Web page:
Technical Paper 2:
Tobacco Control in Australia: making smoking history
3.4 - Better support families and educators
Most adults who smoke started smoking as teenagers. Smoking by peers, siblings and parents has consistently been demonstrated to increase the risk of smoking.[269, 381, 382]
Additional evidence since 2004
Adolescents who smoke become dependent quite rapidly on tobacco-delivered nicotine.[383-385]
After decades of effort pursuing tobacco education in schools, fewer than half of the published studies of rigorously designed trials show evidence of short-term effects, and almost none have demonstrated long-term effects.
A peer-led intervention (ASSIST), focusing on training opinion-leading teenagers in persuasion techniques for use when talking to their peers about smoking outside the classroom, has recently demonstrated promising results.[388, 389] This approach is worth monitoring.
Parents who smoke can socialise their children against smoking, but family-based programs aiming to discourage smoking have been only modestly successful and would be difficult to deliver population-wide. Such programs have rarely involved siblings.
What parents can do
There is much that parents can do to discourage their children from taking up smoking.
Lead by example
Young teenagers with one or more parents who smoke are more than three times more likely to experiment with smoking, and older teenagers are almost three times more likely to smoke regularly than the teenagers of parents who do not smoke.
Top of Page
Analysis of data on smoking among Year 10 students in New Zealand in 2007 compared with 2001 has shown that the decline in smoking prevalence has been greatest for students with no parents smoking and least for students with both parents smoking (Table 7b of the NZ report).
Quitting by parents has a very strong effect on subsequent smoking by children, and is probably the single most important thing that a smoker-parent can do to prevent their children from taking up smoking.
An Australian longitudinal study shows that children of non-smokers are also more likely to remain non-smokers in the long term.
Smoking by children is also highly related to sibling smoking, and older teenagers often state that they hope their younger siblings do not experiment with smoking: siblings may be an untapped resource for tobacco control.[396, 397]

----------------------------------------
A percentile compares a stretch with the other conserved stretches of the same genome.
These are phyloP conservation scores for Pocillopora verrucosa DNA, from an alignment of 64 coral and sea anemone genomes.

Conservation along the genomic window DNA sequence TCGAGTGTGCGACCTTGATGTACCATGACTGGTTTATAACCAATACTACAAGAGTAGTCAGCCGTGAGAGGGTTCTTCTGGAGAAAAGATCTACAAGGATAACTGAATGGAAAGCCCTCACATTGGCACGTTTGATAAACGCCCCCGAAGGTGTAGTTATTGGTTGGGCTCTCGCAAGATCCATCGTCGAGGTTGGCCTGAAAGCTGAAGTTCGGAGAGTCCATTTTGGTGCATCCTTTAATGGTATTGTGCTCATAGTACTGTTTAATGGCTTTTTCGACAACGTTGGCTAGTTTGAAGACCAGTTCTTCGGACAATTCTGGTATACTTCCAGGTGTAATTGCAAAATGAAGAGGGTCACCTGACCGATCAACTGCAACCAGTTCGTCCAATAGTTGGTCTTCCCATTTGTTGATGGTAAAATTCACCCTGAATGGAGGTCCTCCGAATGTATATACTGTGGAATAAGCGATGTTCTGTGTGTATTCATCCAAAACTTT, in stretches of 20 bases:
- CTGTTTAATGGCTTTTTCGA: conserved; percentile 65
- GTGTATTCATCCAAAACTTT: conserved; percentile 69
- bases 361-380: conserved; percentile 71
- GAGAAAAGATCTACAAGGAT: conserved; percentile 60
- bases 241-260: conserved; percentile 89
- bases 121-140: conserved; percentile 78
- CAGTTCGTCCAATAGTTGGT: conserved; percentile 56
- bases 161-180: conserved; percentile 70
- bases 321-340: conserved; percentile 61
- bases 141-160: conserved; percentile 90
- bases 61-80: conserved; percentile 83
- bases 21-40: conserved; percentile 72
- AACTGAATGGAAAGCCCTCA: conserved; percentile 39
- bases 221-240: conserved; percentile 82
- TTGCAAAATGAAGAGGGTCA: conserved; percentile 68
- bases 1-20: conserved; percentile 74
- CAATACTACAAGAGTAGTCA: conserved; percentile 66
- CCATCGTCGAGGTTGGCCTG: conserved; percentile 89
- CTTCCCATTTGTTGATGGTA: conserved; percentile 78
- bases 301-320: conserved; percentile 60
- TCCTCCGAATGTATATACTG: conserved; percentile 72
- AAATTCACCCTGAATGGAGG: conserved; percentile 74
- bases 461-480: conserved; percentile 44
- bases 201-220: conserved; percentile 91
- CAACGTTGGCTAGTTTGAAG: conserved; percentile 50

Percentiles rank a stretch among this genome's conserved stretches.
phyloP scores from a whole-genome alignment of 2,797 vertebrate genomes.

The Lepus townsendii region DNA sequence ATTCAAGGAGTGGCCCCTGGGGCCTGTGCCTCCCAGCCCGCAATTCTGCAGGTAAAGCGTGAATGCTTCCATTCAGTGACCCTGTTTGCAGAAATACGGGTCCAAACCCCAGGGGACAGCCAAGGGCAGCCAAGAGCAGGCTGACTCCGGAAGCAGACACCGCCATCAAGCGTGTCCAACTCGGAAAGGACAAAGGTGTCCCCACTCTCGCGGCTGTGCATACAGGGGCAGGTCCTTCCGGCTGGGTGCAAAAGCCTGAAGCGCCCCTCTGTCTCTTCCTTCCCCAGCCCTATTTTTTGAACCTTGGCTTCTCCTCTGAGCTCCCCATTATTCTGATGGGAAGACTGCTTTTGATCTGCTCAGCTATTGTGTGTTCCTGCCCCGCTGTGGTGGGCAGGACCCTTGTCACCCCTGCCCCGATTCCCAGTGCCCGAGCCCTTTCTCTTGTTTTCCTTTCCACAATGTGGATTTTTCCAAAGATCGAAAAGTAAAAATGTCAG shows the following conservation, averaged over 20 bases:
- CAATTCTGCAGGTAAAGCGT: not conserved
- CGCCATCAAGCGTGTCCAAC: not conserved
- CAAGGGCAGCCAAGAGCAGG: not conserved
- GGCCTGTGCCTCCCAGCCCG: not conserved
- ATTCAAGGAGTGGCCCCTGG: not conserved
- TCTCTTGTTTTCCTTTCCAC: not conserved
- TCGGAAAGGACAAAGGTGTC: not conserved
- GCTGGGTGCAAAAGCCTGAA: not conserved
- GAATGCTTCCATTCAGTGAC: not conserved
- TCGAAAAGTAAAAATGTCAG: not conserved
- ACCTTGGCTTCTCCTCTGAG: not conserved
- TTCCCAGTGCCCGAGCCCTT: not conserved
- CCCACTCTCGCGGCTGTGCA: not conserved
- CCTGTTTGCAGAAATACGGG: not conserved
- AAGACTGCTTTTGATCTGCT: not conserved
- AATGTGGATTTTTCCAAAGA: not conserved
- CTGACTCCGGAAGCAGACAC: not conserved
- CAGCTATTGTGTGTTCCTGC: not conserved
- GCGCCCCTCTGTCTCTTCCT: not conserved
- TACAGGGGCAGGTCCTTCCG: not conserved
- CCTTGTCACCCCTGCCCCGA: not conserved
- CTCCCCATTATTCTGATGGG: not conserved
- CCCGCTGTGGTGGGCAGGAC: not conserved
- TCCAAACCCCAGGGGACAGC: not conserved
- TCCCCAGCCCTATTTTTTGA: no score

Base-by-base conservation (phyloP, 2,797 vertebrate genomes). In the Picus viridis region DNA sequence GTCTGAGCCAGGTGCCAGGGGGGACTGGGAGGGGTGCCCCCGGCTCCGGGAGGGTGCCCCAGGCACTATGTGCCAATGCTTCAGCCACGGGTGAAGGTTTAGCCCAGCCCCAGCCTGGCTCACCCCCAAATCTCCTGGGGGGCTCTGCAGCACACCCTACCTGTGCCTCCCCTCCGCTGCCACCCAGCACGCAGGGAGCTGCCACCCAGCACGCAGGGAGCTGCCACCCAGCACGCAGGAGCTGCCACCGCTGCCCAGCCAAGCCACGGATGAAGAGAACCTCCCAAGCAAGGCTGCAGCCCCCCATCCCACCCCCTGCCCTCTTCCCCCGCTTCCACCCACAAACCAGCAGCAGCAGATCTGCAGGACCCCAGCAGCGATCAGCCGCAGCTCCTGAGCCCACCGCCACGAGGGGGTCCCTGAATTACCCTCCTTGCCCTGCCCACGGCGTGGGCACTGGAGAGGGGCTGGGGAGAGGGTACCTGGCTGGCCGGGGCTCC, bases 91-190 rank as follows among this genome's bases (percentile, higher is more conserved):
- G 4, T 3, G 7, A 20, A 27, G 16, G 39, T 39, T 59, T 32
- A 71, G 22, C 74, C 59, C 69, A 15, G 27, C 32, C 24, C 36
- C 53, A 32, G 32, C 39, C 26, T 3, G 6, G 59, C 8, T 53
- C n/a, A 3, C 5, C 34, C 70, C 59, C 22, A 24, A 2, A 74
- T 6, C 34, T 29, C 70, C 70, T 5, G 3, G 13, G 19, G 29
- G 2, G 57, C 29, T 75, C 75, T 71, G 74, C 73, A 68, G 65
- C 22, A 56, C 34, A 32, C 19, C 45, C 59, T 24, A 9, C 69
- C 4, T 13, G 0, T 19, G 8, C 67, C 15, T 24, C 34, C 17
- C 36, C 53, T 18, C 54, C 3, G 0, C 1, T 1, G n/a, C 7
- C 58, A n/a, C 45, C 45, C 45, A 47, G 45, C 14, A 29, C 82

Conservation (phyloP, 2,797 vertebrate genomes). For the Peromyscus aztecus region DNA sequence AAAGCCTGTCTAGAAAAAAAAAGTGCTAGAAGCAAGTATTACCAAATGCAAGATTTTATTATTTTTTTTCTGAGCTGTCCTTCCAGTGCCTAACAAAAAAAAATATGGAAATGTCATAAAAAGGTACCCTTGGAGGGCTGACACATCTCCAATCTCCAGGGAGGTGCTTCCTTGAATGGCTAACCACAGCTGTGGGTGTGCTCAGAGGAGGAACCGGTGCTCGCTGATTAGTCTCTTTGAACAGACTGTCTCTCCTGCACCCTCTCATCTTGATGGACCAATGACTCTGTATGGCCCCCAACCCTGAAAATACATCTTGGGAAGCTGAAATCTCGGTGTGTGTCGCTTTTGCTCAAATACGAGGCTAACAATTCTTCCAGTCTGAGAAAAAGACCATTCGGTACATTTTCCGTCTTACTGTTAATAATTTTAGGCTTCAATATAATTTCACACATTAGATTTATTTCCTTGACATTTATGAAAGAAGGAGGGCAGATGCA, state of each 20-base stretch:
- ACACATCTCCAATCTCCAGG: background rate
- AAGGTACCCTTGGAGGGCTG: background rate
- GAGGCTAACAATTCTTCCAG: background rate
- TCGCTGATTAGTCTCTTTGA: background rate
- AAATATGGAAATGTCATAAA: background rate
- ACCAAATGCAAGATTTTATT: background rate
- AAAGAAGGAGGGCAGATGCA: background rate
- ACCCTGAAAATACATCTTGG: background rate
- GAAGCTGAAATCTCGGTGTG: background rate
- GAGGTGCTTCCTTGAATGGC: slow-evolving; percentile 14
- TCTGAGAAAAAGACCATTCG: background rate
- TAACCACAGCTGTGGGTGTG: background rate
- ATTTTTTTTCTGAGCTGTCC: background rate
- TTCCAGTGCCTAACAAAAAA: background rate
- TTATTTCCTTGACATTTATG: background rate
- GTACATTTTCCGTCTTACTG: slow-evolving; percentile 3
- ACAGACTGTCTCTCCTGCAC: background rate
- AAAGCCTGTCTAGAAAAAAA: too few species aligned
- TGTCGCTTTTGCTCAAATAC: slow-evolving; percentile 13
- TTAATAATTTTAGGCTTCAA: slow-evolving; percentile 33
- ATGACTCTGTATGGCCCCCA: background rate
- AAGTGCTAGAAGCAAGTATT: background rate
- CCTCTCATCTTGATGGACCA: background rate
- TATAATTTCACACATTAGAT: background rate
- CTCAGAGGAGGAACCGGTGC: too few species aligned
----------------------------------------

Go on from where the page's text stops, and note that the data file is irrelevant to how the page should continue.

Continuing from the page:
US studies[398, 399] find that even after controlling for demographic factors and parents’ smoking status, children who lived in homes where smoking was banned were more than 20% less likely to take up smoking than children who lived in homes where smoking was allowed. However, there is little evidence that educational interventions can encourage the adoption of smoke-free homes.
Be a strong family
Children who spend more time with their families and deal effectively with conflict are less likely to take up smoking: eating dinner together most nights really does seem to be a very good idea! Lack of parental supervision is also strongly associated with smoking experimentation.
Top of Page
Progress in Australia
The websites of state Quit campaigns suggest that they continue to provide information and resources to schools. Little information is available about the reach of programs at the school or individual level.
Bans on smoking in shopping centres and the widespread adoption of smoke-free homes must make it increasingly difficult for children to experiment with smoking undetected by parents.
Evaluation of the 2001 Parents campaign (featuring a young girl recounting a recent event to her dying father: ‘You should have been there, Dad’), and focus group and tracking research on the WA Cancer Council’s testimonial advertisement depicting a real smoker talking about her fears about what will happen to her children when she dies, suggests that narrative adverts can have a strong impact with low SES parents.
Continue to monitor and keep abreast of findings of studies assessing the impacts of interventions aimed at teenagers outside the classroom, particularly those involving siblings and those focused on disadvantaged groups.
Given the likely impact on both parents and children, Quit campaigns should see parents as an important target group for advertising.
The Centre for Behavioural Research in Cancer to include in future reports of ASSAD the long-term trends for teenagers (in each major category of smoking status), whether parents smoke and whether their homes are smoke-free.